Skeletal Radiology

, Volume 40, Issue 5, pp 623–630 | Cite as

Total body height estimation using sacrum height in Anatolian Caucasians: multidetector computed tomography-based virtual anthropometry

  • Hakki Muammer Karakas
  • Osman Celbis
  • Ahmet Harma
  • Banu AliciogluEmail author
Scientific Article



Estimation of total body height is a major step when a subject has to be identified from his/her skeletal structures. In the presence of decomposed skeletons and missing bones, estimation is usually based on regression equation for intact long bones. If these bones are fragmented or missing, alternative structures must be used. In this study, the value of sacrum height (SH) in total body height (TBH) estimation was investigated in a contemporary population of adult Anatolian Caucasians.

Materials and Methods

Sixty-six men (41.6 ± 14.9 years) and 43 women (41.1 ± 14.2 years) were scanned with 64-row multidetector computed tomography (MDCT) to obtain high-resolution anthropometric data. SH of midsagittal sections was electronically measured. The technique and methodology were validated on a standard skeletal model.


Sacrum height was 111.2 ± 12.6 mm (77–138 mm) in men and 104.7 ± 8.2 (89–125 mm) in women. The difference between the two sexes regarding SH was significant (p < 0.0001). SH did not significantly correlate with age in men, whereas the correlation was significant in women (p < 0.03). The correlation between SH and the stature was significant in men (r = 0.427, p < 0.0001) and was insignificant in women. For men the regression equation was \( \left[ {{\hbox{Stature}} = \left( {0.{3}0{6} \times {\hbox{SH}}} \right) + {137}.{9}} \right] \) (r = 0.54, SEE = 56.9, p < 0.0001).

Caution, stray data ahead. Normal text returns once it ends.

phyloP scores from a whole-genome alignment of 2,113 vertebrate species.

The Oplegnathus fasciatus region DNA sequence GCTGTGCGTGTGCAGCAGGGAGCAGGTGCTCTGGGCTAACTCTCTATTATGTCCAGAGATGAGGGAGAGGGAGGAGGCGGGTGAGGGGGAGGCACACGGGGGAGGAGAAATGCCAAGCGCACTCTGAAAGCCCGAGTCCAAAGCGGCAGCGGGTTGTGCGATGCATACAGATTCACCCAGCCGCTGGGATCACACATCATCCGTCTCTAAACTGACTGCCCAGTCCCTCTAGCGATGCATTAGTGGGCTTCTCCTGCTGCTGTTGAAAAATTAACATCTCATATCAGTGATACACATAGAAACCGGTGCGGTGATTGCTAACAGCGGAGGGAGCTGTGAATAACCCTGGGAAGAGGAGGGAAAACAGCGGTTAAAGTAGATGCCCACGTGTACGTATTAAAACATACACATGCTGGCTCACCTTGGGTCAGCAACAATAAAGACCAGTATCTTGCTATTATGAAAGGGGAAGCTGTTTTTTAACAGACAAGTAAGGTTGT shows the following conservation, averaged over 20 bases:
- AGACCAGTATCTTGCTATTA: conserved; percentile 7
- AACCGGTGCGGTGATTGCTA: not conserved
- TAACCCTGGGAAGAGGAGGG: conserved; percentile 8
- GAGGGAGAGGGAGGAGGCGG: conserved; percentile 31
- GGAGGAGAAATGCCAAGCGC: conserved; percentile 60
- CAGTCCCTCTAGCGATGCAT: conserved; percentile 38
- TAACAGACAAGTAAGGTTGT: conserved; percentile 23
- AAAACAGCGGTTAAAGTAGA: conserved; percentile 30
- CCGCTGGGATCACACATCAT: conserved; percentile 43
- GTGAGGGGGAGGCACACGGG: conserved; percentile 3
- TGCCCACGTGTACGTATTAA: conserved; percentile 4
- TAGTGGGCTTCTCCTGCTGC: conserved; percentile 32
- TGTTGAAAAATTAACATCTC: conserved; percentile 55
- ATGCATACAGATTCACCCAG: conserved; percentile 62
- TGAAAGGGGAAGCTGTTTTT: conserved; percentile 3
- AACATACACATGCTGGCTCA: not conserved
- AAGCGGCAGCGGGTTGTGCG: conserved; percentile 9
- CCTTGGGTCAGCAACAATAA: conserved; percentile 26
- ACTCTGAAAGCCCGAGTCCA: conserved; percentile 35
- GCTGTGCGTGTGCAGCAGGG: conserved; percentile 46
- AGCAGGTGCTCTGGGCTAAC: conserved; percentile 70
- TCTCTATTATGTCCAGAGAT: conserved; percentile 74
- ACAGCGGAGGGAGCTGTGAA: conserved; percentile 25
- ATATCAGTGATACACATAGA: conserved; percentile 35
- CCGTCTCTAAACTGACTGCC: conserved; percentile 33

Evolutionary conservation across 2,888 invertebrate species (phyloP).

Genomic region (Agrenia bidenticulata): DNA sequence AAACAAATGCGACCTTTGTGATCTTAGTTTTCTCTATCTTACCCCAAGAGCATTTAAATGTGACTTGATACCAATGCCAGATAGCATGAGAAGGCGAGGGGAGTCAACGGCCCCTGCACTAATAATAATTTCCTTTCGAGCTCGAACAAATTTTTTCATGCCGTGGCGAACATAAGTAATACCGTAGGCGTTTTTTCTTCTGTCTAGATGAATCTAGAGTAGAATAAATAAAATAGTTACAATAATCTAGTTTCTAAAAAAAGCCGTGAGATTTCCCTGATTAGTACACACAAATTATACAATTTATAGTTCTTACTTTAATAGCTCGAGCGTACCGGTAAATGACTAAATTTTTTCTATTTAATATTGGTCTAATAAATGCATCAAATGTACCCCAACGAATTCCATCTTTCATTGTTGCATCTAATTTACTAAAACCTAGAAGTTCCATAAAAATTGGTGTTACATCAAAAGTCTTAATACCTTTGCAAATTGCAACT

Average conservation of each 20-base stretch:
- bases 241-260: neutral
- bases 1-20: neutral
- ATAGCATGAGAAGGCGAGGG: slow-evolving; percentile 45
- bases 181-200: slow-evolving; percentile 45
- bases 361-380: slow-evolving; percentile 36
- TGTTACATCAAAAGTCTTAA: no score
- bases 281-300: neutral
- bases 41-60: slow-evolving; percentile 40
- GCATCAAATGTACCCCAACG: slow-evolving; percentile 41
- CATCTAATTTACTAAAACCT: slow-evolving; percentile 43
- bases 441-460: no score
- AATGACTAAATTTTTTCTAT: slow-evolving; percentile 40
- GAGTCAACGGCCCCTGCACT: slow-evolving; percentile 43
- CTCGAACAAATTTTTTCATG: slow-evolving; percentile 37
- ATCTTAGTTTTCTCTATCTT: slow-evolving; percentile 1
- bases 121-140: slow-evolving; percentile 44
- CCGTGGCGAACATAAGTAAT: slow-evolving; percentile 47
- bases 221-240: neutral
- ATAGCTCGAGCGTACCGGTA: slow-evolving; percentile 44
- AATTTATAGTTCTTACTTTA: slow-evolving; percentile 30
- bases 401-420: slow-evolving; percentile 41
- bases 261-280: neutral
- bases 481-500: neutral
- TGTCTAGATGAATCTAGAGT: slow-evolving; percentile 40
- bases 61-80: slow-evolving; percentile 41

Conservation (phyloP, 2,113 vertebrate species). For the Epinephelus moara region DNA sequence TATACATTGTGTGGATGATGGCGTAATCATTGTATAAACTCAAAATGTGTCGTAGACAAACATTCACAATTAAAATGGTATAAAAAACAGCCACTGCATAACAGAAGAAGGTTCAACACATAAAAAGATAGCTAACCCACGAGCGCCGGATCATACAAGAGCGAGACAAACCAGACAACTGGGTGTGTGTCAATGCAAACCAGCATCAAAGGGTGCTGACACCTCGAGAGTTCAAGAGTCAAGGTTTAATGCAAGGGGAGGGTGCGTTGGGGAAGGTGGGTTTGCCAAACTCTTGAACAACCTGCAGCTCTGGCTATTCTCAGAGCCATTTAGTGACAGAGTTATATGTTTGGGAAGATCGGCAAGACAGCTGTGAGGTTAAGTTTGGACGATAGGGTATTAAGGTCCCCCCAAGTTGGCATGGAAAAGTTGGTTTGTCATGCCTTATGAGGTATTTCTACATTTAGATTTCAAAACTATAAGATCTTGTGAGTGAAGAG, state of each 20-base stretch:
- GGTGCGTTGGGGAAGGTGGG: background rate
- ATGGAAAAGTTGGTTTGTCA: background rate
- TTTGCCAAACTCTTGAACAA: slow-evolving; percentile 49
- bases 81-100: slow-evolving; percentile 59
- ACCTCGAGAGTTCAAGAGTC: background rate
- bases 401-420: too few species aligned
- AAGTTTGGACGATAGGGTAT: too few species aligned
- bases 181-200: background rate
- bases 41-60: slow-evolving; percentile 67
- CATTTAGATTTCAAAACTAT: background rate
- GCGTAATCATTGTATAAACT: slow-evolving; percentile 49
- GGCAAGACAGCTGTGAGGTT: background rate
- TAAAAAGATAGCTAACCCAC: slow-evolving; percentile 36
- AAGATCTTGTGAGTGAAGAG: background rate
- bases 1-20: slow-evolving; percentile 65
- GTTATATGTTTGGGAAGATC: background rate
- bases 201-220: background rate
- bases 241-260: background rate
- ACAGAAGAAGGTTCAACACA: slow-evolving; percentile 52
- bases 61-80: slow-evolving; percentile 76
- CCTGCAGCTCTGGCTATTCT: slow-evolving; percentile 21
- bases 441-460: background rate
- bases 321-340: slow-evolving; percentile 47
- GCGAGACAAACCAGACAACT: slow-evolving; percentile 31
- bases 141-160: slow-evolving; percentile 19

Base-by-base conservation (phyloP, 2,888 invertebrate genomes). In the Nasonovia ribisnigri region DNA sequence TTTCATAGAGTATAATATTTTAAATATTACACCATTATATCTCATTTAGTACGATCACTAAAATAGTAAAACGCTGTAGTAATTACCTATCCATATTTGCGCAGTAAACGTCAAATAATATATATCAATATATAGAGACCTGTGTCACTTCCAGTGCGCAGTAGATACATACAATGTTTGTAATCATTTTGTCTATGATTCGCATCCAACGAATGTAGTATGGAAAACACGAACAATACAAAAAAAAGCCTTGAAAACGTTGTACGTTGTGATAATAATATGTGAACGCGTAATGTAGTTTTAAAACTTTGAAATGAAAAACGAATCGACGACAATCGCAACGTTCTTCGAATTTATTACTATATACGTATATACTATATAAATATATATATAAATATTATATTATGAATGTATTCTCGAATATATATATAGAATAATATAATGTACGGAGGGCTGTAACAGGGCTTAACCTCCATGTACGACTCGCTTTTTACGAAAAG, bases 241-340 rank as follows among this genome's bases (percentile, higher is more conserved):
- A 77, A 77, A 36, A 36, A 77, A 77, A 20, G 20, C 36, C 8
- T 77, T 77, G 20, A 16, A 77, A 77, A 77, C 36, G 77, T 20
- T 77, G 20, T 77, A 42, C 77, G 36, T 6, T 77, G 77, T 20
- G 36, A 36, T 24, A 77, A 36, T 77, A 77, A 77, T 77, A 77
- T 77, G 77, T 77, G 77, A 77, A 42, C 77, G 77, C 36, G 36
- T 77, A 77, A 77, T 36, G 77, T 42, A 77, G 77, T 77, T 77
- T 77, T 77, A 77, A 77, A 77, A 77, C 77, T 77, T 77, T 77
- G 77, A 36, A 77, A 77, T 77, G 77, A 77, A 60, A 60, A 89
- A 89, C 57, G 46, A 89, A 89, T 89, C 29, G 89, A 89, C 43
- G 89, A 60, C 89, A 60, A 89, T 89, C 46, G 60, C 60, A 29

Sacrum height is not susceptible to sex, or to age in men. In the presence of incomplete male skeletons, SH helps to determine the stature. This study is also one of the initial applications of MDCT in virtual anthropometric research.


Body height estimation Multidetector computed tomography Osteometric analysis Sacrum height Virtual anthropometry 



The study was funded by the Inonu University Scientific Research Projects Fund under the project of the MDCT research laboratory and under the respective subproject on forensic and orthopedic MDCT research (Grant no: I.U. BAP 2005 GUZ-1/GUDUMLU).

Conflict of interest



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Copyright information

© ISS 2010

Authors and Affiliations

  • Hakki Muammer Karakas
    • 1
  • Osman Celbis
    • 2
  • Ahmet Harma
    • 3
  • Banu Alicioglu
    • 4
    • 5
    • 6
    Email author
  1. 1.Department of RadiologyInonu University Medical Faculty, Turgut Ozal Medical CenterMalatyaTurkey
  2. 2.Department of Forensic MedicineInonu University Medical Faculty Turgut Ozal Medical CenterMalatyaTurkey
  3. 3.Department of Orthopaedics and TraumatologyInonu University Medical Faculty Turgut Ozal Medical CenterMalatyaTurkey
  4. 4.Department of RadiologyTrakya University Medical FacultyEdirneTurkey
  5. 5.Department of AnatomyTrakya University Health Sciences InstituteEdirneTurkey
  6. 6.EdirneTurkey

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